Cambridgeshire Quality Charter for Growth
Securing the quality of the design
The Charter sets out core principles for achieving quality new homes and neighbourhoods in new developments in the five authorities that make up the County of Cambridgeshire. There are four themes (Community, Connectivity, Character and Climate Proofing), and each is supported by nine guidelines. The principles are based on what works, with illustrations. The Charter was adopted by the local authorities in 2007, and enables the authorities, developers and landowners to collaborate on meeting higher standards. The Charter is freely available in a short booklet, and has been referred to in national planning guidance.
The Charter was devised by the consultancy firm URBED following research into building higher density homes and better neighbourhoods for the Commission for Architecture and the Built Environment (CABE). Recognising the need to bring stakeholders together and supplement their knowledge a series of study tours were run to exemplary housing schemes in South East England, the VINEX suburbs in the Netherlands, and Vauban and Rieselfeld in Freiburg, Germany. Findings were discussed at workshops involving over a hundred people representing key stakeholders before the Charter was published in draft and tested out before it was finally adopted.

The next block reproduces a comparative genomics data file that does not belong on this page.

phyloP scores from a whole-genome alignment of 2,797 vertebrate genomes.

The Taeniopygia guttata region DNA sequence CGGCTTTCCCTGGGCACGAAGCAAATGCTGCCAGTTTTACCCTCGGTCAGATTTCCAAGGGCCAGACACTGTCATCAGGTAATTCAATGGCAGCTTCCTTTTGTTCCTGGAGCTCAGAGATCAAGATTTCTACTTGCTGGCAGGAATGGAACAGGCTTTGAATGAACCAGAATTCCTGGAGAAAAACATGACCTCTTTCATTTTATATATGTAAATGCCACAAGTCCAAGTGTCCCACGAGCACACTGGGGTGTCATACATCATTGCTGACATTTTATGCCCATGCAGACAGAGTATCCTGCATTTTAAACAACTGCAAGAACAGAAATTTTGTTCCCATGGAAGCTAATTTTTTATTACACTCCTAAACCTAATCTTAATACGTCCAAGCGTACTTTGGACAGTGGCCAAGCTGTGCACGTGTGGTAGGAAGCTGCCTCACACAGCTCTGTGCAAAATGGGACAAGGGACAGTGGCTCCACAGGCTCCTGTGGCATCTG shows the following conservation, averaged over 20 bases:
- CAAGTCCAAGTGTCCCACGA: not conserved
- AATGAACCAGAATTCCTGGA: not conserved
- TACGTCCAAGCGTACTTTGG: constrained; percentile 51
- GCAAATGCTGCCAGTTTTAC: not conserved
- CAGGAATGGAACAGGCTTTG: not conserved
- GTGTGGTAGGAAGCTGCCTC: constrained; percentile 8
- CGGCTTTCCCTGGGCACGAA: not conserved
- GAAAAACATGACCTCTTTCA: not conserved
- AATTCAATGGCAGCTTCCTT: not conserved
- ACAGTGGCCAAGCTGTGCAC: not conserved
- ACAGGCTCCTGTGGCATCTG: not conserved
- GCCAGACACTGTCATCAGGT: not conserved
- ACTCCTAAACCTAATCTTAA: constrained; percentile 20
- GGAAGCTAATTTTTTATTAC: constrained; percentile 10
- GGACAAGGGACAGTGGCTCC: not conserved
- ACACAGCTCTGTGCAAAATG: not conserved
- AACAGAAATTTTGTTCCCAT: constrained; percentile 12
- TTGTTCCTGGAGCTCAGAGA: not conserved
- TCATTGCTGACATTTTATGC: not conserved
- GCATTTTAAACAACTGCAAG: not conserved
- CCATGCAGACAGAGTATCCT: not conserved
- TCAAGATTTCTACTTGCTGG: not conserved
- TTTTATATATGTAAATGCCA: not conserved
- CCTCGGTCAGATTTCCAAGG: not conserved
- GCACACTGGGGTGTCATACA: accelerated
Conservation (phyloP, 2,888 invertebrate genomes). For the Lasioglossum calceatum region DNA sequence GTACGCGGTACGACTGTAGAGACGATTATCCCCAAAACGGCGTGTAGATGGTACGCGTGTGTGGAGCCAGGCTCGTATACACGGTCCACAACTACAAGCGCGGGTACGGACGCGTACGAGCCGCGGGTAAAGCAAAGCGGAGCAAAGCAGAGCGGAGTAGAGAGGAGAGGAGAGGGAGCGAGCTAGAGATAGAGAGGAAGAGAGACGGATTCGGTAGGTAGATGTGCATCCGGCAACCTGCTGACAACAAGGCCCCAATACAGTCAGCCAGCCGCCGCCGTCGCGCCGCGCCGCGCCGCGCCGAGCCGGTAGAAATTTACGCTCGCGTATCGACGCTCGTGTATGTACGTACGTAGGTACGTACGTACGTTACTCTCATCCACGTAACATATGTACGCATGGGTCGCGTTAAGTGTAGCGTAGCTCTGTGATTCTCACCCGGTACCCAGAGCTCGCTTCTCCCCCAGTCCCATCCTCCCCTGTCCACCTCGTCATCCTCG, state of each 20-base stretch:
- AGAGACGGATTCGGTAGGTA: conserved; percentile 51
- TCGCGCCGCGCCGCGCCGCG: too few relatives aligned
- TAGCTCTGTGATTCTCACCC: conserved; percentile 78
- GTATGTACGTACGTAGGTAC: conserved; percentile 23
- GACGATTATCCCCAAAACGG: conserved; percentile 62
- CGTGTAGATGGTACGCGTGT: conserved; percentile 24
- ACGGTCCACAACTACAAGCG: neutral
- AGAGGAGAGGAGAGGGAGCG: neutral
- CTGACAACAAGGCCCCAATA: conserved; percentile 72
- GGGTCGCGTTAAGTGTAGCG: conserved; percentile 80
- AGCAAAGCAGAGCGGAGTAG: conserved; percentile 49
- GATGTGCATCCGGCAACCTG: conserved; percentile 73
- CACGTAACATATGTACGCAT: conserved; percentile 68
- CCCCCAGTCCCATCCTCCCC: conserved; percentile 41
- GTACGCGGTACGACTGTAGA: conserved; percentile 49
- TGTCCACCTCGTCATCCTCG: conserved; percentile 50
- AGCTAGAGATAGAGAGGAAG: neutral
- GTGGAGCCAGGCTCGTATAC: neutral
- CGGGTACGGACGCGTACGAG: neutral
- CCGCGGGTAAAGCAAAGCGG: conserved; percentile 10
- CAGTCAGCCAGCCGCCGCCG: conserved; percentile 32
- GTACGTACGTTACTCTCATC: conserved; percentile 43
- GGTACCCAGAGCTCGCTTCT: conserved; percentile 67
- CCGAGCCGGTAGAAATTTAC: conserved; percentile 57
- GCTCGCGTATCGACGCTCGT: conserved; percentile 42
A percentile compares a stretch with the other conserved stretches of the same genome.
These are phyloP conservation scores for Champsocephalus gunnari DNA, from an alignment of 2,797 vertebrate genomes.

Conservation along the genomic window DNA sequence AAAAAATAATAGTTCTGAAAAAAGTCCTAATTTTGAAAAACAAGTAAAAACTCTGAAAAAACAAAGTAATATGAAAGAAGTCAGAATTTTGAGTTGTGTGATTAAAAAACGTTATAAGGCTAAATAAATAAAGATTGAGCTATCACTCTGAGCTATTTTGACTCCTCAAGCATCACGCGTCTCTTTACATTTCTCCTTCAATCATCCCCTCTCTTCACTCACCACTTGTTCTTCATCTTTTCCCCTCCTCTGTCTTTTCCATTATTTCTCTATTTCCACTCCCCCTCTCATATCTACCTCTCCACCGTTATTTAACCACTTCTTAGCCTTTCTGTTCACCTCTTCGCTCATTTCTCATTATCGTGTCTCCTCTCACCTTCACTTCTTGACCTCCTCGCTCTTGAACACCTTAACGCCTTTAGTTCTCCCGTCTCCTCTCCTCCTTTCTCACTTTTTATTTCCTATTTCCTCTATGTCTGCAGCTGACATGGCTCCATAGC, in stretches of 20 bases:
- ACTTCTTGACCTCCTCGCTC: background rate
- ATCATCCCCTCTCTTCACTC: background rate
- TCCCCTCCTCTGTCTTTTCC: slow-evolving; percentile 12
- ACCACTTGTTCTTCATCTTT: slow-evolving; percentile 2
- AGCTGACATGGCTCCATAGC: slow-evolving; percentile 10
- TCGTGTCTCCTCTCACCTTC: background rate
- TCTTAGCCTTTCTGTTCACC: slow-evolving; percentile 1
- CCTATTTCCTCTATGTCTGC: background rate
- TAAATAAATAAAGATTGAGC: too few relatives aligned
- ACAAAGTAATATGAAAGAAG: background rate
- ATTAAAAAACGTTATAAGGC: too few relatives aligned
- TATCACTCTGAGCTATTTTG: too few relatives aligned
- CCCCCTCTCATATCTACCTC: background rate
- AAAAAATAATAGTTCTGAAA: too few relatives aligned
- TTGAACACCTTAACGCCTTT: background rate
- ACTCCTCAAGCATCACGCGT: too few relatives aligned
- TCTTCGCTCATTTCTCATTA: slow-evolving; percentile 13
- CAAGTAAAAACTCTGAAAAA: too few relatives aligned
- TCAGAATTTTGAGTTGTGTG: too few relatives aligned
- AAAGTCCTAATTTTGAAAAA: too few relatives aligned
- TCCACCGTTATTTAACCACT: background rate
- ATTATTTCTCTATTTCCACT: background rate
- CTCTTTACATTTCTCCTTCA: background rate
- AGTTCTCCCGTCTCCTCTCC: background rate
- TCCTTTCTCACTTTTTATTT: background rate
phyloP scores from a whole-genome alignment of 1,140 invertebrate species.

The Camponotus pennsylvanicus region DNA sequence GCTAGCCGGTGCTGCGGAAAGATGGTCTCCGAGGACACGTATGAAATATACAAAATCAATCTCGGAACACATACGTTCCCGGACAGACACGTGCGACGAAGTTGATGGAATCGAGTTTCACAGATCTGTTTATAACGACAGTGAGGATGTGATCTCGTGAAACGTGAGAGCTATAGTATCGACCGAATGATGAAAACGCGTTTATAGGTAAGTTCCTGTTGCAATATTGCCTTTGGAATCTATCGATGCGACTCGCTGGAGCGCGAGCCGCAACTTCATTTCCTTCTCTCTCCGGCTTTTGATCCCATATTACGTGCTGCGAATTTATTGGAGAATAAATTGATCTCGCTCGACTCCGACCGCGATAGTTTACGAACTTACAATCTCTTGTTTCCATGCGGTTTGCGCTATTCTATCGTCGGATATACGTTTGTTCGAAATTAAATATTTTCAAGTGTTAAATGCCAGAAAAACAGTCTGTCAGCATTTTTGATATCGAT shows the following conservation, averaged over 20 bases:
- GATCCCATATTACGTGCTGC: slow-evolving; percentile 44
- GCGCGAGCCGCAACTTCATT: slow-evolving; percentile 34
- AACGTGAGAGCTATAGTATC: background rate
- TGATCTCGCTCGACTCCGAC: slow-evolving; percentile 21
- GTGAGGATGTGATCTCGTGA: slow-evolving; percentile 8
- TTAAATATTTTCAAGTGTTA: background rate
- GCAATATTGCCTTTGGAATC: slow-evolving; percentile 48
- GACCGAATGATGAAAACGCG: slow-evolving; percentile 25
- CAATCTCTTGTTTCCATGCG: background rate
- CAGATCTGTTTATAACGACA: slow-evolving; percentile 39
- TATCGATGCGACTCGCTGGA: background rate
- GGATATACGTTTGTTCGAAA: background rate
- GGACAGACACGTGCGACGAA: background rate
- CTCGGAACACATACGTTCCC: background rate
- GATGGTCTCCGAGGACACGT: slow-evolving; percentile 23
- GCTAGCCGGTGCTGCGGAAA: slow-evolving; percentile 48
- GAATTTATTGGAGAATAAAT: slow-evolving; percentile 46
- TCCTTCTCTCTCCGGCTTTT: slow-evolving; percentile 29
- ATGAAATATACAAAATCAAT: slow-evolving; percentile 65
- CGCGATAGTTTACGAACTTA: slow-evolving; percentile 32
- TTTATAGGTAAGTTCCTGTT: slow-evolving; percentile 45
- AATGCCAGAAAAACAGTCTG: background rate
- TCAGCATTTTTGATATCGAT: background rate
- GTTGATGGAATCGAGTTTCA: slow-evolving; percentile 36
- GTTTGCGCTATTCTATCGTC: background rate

The Charter is used by a Quality Review Panel that considers all major schemes and reports back to the developer and the local authority concerned. With experts on each of the themes the Panel is able to improve design before schemes are approved. It works because it is short, compatible with other plans, drawn up with the active engagement of the different stakeholders, and used to assess major applications for planning permission.
Cambridgeshire is one of the fastest growing areas in the UK, with a huge demand for housing that is both affordable and sustainable. A Structure Plan and Local Plans had identified the preferred sites for growth, but how was quality design to be secured? The government funded Cambridgeshire Horizons to help progress the plans, and URBED were funded to run a series of ‘looking and learning’ study tours. To apply the lessons workshops debated the main lessons, which were published in a Charter. A subsequent report in 2017 on ‘refreshing the charter’ found that the Charter process was welcomed by developers and professionals alike. However, the importance of community cohesion required greater emphasis as much more affordable housing was required than had been built.